- by Medikoe HealthTech Expert
- 0 Shares
- Nov 18 2017
Study sees mental link between drug price, effectiveness
A higher-priced medication with a brand name might work better than a generic version--even if the pills are exactly the same--simply because the patient thinks the expensive prescription should work better, according to a recently published MIT study.
The study--conducted by researchers including graduate student Rebecca Waber and Dan Ariely, the Alfred P. Sloan Professor of Behavioral Economics at MIT--involved 82 volunteers who were given identical placebos that were supposed to be a new pain medication. But the volunteers were told the pills had different costs, with some getting pills supposedly costing 10 cents, and some getting $2.50 pills.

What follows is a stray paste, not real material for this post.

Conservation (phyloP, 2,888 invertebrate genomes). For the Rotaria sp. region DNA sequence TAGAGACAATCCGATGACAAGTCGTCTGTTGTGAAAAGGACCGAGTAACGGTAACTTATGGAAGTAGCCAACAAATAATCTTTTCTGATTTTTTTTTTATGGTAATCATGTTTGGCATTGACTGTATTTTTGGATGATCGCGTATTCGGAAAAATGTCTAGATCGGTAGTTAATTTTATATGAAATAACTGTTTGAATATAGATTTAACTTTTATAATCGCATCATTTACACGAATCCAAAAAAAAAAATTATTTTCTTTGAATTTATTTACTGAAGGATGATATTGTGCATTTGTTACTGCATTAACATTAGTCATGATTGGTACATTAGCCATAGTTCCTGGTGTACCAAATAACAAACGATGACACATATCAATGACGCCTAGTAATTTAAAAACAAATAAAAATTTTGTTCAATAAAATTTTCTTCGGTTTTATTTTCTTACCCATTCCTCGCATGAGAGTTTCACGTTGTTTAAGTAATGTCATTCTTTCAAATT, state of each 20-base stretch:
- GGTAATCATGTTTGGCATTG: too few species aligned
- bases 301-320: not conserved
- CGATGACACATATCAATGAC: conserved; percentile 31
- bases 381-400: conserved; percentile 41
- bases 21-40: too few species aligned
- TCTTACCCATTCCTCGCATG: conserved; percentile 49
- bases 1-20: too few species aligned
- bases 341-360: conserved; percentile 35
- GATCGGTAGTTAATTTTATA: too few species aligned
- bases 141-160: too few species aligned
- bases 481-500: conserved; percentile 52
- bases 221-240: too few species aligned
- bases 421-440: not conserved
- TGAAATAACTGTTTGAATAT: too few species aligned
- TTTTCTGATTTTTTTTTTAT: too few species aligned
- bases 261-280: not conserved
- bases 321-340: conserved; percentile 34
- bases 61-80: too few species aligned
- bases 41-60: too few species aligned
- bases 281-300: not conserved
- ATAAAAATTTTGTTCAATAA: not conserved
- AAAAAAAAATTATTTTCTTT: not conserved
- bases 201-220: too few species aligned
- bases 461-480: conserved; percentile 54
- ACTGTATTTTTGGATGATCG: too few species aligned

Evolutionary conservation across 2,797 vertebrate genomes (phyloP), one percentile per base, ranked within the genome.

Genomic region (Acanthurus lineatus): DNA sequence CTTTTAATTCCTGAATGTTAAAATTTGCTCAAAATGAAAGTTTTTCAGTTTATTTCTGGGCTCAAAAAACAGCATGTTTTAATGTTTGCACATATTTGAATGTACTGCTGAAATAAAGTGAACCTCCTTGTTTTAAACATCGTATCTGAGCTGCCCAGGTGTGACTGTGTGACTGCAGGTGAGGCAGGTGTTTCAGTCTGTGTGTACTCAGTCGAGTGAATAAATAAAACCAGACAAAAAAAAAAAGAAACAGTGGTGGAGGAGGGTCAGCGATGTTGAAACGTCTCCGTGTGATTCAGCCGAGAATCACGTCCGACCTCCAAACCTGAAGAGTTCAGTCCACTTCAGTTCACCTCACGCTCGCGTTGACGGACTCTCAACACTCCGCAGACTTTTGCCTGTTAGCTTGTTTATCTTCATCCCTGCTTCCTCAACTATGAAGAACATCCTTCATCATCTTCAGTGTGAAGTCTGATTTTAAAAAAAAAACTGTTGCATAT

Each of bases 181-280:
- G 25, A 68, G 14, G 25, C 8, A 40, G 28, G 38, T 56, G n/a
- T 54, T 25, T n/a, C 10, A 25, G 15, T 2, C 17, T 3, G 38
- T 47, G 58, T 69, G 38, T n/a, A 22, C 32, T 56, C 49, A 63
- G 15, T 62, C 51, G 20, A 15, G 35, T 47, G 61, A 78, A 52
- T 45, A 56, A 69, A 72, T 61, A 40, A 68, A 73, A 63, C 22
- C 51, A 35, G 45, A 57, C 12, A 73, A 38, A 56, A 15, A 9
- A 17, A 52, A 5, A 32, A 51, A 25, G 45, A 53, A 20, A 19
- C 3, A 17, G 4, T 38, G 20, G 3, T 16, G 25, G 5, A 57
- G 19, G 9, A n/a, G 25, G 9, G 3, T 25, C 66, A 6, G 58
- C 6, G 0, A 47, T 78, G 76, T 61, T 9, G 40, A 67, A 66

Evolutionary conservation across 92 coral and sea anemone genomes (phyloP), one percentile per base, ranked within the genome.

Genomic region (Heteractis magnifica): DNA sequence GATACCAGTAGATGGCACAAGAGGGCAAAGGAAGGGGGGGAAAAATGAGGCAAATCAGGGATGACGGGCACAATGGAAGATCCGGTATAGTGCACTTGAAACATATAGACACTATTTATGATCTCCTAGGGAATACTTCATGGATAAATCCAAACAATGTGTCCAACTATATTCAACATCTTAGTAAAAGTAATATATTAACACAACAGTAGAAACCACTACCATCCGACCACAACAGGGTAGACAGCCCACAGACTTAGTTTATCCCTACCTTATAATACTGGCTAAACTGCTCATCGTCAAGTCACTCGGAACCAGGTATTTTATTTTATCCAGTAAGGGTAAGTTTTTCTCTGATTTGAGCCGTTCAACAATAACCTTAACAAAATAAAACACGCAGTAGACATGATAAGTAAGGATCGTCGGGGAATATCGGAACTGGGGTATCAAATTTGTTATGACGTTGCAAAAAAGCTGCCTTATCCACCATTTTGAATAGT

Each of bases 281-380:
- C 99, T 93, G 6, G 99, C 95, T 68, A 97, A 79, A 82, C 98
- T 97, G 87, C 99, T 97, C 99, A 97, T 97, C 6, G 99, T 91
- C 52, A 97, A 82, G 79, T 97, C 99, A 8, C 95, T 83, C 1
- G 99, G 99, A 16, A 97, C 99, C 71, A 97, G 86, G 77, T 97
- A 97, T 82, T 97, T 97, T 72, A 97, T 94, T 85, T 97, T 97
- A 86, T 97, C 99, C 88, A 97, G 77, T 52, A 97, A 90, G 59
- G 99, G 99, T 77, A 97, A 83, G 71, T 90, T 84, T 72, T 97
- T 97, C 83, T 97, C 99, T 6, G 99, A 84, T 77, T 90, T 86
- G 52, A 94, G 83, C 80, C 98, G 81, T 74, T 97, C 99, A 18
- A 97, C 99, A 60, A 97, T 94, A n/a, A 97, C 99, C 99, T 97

Results of the study, which appeared in the March 5 issue of the Journal of the American Medical Association, showed that those who were told the pill cost more reported feeling less pain from a series of electrical shocks to the wrist. Those told the pill only cost 10 cents reported feeling more pain on average.
The results may impact how generic medication and brand-name medication are marketed, packaged and distributed, and help explain "the popularity of high-cost medical therapies over inexpensive, widely available alternatives," according to the study.
Note We at Medikoe provide you with the best healthcare articles written and endorsed by experts of the healthcare industry to boost you knowledge. However, we strongly recommend that users consult a doctor or concerned service provider for expert diagnosis before acting on this information.